What you need to do is sometimes referred to as a "public safety statement" -- that's what cops are often required to give at the scene of an incident they are involved in. It would be simple -- something like "I was gassing my car up and a guy appeared out of the darkness with a knife and he tried to rob me and he threatened me with the knife and began to advance and my escape route was cut off and I was in fear for my life and I shot at him to defend myself." Just a simple explanation of the incident. Don't go into great detail at the time, because you'll probably be too upset. Wait until you have counsel before you make a DETAILED statement, but tell the investigating officers SOMETHING -- a brief synopsis of events.

You will be handling it the same way that most police unions tell their officers to respond in such an investigation -- a brief description of events, followed by "I prefer not to make any more statements until I've had the advice of counsel".

Of course, all situations are different. And I don't know how the police and prosecutors handle incidents like this where you live. To make a determination about the "prosecutorial climate" in your locale, DON'T depend on anything written in the newspaper. Articles in the newspaper or features on television are not (generally) prepared by people who know anything about the law or tactics or much of anything else. They're just newspaper or TV reporters, NOT subject matter experts about anything. Most of the stuff you read in the papers has significant errors in it, not because the news media are participants in some vast conspiracy, but because THEY DON'T KNOW WHAT THEY'RE WRITING ABOUT. So don't depend on the media to get the facts straight on anything.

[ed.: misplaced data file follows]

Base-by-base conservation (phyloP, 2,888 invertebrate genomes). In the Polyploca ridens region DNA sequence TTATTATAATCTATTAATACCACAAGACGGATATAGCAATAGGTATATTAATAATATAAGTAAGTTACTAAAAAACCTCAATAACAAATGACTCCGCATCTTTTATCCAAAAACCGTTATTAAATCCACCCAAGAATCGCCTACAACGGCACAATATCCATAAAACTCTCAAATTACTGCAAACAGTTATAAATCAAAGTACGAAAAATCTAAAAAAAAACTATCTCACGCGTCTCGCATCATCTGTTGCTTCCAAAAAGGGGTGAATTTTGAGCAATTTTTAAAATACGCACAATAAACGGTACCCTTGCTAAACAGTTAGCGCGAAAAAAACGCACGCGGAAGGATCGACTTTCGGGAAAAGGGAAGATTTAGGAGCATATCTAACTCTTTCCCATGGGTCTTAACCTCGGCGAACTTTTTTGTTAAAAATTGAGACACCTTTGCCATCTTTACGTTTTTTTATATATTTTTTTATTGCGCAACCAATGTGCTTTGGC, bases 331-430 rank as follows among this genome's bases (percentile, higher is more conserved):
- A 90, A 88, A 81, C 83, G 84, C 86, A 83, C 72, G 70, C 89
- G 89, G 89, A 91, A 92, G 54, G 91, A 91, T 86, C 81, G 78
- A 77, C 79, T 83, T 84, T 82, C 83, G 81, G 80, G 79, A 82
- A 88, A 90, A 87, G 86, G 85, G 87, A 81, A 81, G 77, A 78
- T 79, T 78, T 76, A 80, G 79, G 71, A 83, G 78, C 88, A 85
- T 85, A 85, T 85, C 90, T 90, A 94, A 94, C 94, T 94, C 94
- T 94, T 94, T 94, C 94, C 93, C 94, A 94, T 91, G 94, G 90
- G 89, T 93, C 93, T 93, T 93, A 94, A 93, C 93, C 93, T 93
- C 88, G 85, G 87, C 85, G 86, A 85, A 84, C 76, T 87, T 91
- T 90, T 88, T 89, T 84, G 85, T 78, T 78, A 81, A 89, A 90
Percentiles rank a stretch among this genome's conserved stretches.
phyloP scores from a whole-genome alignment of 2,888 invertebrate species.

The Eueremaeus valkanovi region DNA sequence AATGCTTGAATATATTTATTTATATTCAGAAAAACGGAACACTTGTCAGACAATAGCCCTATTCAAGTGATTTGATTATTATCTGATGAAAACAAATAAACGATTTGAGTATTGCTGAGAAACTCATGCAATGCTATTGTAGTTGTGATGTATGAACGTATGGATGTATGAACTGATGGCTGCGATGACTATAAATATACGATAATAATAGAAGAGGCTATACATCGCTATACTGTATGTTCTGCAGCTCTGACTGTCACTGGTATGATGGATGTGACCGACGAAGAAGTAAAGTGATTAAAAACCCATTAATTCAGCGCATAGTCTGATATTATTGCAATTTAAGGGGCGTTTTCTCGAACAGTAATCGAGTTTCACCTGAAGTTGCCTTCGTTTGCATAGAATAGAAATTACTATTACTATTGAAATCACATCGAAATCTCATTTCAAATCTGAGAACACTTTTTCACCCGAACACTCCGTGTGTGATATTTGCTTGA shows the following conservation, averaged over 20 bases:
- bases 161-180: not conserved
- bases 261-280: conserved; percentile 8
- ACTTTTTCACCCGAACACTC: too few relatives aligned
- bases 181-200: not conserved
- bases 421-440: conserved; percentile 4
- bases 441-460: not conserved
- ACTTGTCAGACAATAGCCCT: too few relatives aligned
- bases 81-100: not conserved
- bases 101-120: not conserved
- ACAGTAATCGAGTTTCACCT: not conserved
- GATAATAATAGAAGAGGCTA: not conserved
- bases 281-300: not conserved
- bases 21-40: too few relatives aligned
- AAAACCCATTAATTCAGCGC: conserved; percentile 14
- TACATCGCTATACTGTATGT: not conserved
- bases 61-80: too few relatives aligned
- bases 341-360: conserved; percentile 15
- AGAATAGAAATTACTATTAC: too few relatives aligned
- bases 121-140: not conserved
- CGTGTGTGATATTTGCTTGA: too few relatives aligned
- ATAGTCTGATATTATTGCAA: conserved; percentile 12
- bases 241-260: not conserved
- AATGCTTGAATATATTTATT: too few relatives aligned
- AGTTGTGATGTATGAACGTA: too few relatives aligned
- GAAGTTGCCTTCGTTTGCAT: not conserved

And don't depend on advice you hear from some gunshop commando or some guy you ran into at the gun show. A regular general practice attorney probably won't be of much use as a reference, either. You'll need to talk to somebody who specializes in this kind of criminal defense. And DON'T depend on advice from the cop who lives down your street. Absent specialized training, they won't know either! They may (or may not) be familiar with the policy of their police department, and how the police union advises them to act after being involved in an incident, but they probably WILL NOT have good advice for the private citizen in a similar situation.

(It seems that people who have a few seconds to realize that they're in danger can usually maintain better mental track during the incident than those caught totally by surprise. And if you are wounded or sustain a significant injury, you are in no position to be talking at all.)

Remember, ANY STATEMENT YOU MAKE TO THE POLICE CAN BE USED AS EVIDENCE. The police only have to inform you of your privilege against testimonial self incrimination during a custodial arrest. There is a common misconception that "it doesn't count" if you have not provided and signed some kind of written statement, and this is incorrect.

When you make this brief statement, make it to the sergeant or the investigator who will be the primary investigator on the case. Don't explain to just any uniformed cop who happens by, because they may not be primary on the incident. And only give your statement once. The more you repeat it, the more likely it is that there will be inconsistencies, caused by the stress of the situation.

If you aren't sure that you can make a statement and then stop talking, then it might be best to say very little at all.

Always remember: Most police seldom if ever investigate a legitimate self-defense shooting incident. If you are uncooperative, it makes it that much harder for them to figure out what actually happened. Innocent people usually DO NOT invoke their rights against testimonial self incrimination -- they can't wait to tell the investigating officers all about what happened BECAUSE THEY DIDN'T DO ANYTHING WRONG! Right or wrong, cops equate "silence" with "guilt". You can rant and rave all you want about your "rights" but the first right you have is to be responsible for your actions!

That being said be careful what you say, but it's best that you give them a little bit of information so they can start the investigation, and then ask for your lawyer. If there is evidence or witnesses that can verify your side of the story, the police need to know that. You can't assume they're just going to magically figure it out for themselves. If you want to avoid a great deal of trouble, you're going to have to cooperate with the investigation in a limited and careful way. But be very careful what you say!